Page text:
United States District Court, D. Nevada
THE BANK OF NEW YORK MELLON FKA THE BANK OF NEW YORK, AS TRUSTEE FOR THE CERTIFICATEHOLDERS OF CWALT, INC., ALTERNATIVE LOAN TRUST 2005-65CB, MORTGAGE PASS-THROUGH CERTIFICATES, SERIES 2005-65CB, Plaintiff,
SOUTHERN TERRACE HOMEOWNERS ASSOCIATION; 9783 COLORED WIND TRUST; RED ROCK FINANCIAL SERVICES, LLC; ROSALINDA RAMOS; DOE INDIVIDUALS I-X, inclusive, and ROE CORPORATIONS I-X, inclusive, Defendants.
ed Sates District Judge.
before the Court is Defendant Red Rock Financial Services,
LLC's Motion to Dismiss the Second and Fifth Causes of
Action (#13). Plaintiff filed a response in opposition (#16)
to which Defendant replied (#17).
about September 22, 2005, Defendant Rosalinda Ramos
(“Ramos”) obtained a $231, 100.00 loan to
purchase property located at 9783 Colored Wind, Las Vegas,
Nevada (“the property”). The property was secured
by a deed of trust that was assigned to Bank of New York
Mellon (“Plaintiff” or “BoNYM”).
failed to pay assessed amounts due to Defendant Southern
Terrace Homeowners Association (“STHOA”). On
December 6, 2010, STHOA, through its agent, Defendant Red
Rock Financial Services, LLC (“Red Rock”),
recorded a notice of delinquent assessment lien in the amount
of $1, 529.92. STHOA later recorded a notice of default and
election to sell on January 18, 2011 in the amount of $1,
964.26. A notice of trustee's sale in the amount of $3,
178.11 was recorded on June 9, 2013 and indicated that the
sale was scheduled for May 31, 2013.
about March 4, 2011, after the notice of default, Miles Bauer
Bergstrom & Winters (“Miles Bauer”) remitted
payment to STHOA through Red Rock to satisfy the
super-priority amount. Miles Bauer requested a ledger from
STHOA identifying the super-priority amount. STHOA provided a
ledger dated February 14, 2011 but refused to identify the
super-priority amount. Miles Bauer allegedly calculated the
super-priority amount to $630.00 and tendered that amount to
31, 2013, STHOA foreclosed on the property and a foreclosure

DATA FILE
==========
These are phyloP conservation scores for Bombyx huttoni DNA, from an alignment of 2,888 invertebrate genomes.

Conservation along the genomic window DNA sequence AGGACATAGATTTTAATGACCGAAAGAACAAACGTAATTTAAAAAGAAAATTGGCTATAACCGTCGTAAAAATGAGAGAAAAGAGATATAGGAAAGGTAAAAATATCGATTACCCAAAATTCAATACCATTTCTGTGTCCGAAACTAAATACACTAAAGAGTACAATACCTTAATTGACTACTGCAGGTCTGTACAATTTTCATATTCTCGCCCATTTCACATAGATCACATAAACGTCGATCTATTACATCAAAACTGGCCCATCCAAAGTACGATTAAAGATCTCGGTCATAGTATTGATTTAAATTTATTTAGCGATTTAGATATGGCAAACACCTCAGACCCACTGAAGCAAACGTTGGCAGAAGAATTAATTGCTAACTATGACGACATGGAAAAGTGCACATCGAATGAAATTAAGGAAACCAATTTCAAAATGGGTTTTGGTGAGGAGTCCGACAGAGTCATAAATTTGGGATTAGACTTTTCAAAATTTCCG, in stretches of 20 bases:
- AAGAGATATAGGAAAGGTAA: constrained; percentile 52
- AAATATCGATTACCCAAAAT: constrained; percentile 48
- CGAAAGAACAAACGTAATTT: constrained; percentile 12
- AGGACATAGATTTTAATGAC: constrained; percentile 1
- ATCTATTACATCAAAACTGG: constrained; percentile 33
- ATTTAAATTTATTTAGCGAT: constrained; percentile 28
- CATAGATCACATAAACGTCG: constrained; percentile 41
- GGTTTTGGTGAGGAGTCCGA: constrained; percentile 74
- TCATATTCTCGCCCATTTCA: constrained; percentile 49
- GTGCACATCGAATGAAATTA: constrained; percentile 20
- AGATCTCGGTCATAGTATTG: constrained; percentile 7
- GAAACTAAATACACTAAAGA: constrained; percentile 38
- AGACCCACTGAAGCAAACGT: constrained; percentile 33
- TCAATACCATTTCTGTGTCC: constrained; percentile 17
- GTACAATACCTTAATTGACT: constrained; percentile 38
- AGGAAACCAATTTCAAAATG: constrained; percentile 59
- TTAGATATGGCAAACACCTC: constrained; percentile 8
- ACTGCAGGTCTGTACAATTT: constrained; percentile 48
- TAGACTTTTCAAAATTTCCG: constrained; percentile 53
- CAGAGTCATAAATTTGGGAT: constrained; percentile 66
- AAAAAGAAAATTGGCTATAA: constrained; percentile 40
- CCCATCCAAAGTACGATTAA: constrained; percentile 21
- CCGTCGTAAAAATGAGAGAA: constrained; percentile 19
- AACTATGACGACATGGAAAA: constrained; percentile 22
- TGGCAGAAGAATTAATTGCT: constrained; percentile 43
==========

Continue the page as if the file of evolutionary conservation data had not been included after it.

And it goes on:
deed was recorded on June 3, 2013. Plaintiff filed the
present complaint on April 5, 2017. Defendant Red Rock has
now moved to dismiss the Second Cause of Action and the Fifth
Cause of Action based on the running of the statute of
may dismiss a complaint for “failure to state a claim
upon which relief can be granted.” Fed.R.Civ.P.
12(b)(6). A properly pled complaint must provide “[a]
short and plain statement of the claim showing that the
pleader is entitled to relief.” Fed.R.Civ.P. 8(a)(2);
Bell Atlantic Corp. v. Twombly, 550 U.S. 544, 555
(2007). While Rule 8 does not require detailed factual
allegations, it demands “more than labels and
conclusions” or a “formulaic recitation of the
elements of a cause of action.” Ashcroft v.
Iqbal, 556 U.S. 662, 678 (2009) (citation omitted).
allegations must be enough to rise above the speculative
level.” Twombly, 550 U.S. at 555. Thus, to
survive a motion to dismiss, a complaint must contain
sufficient factual matter to “state a claim to relief
that is plausible on its face.” Iqbal, 556
U.S. at 678 (citation omitted).
Iqbal, the Supreme Court clarified the two-step
approach district courts are to apply when considering
motions to dismiss. First, the court must accept as true all
well-pled factual allegations in the complaint; however,
legal conclusions are not entitled to the assumption of
truth. Id. at 678-79. Mere recitals of the elements
of a cause of action, supported only by conclusory
statements, do not suffice. Id. at 678.
the court must consider whether the factual allegations in
the complaint allege a plausible claim for relief.
Id. at 679. A claim is facially plausible when the
plaintiff's complaint alleges facts that allow the court
to draw a reasonable inference that the defendant is liable
for the alleged misconduct. Id. at 678.
the complaint does not permit the court to infer more than
the mere possibility of misconduct, the complaint has
“alleged-but not shown-that the pleader is entitled to
relief.” Id. (internal quotation marks
omitted). When the allegations in a complaint have not
crossed the line from conceivable to plausible,
plaintiff's claim must be dismissed. Twombly,
550 U.S. at 570.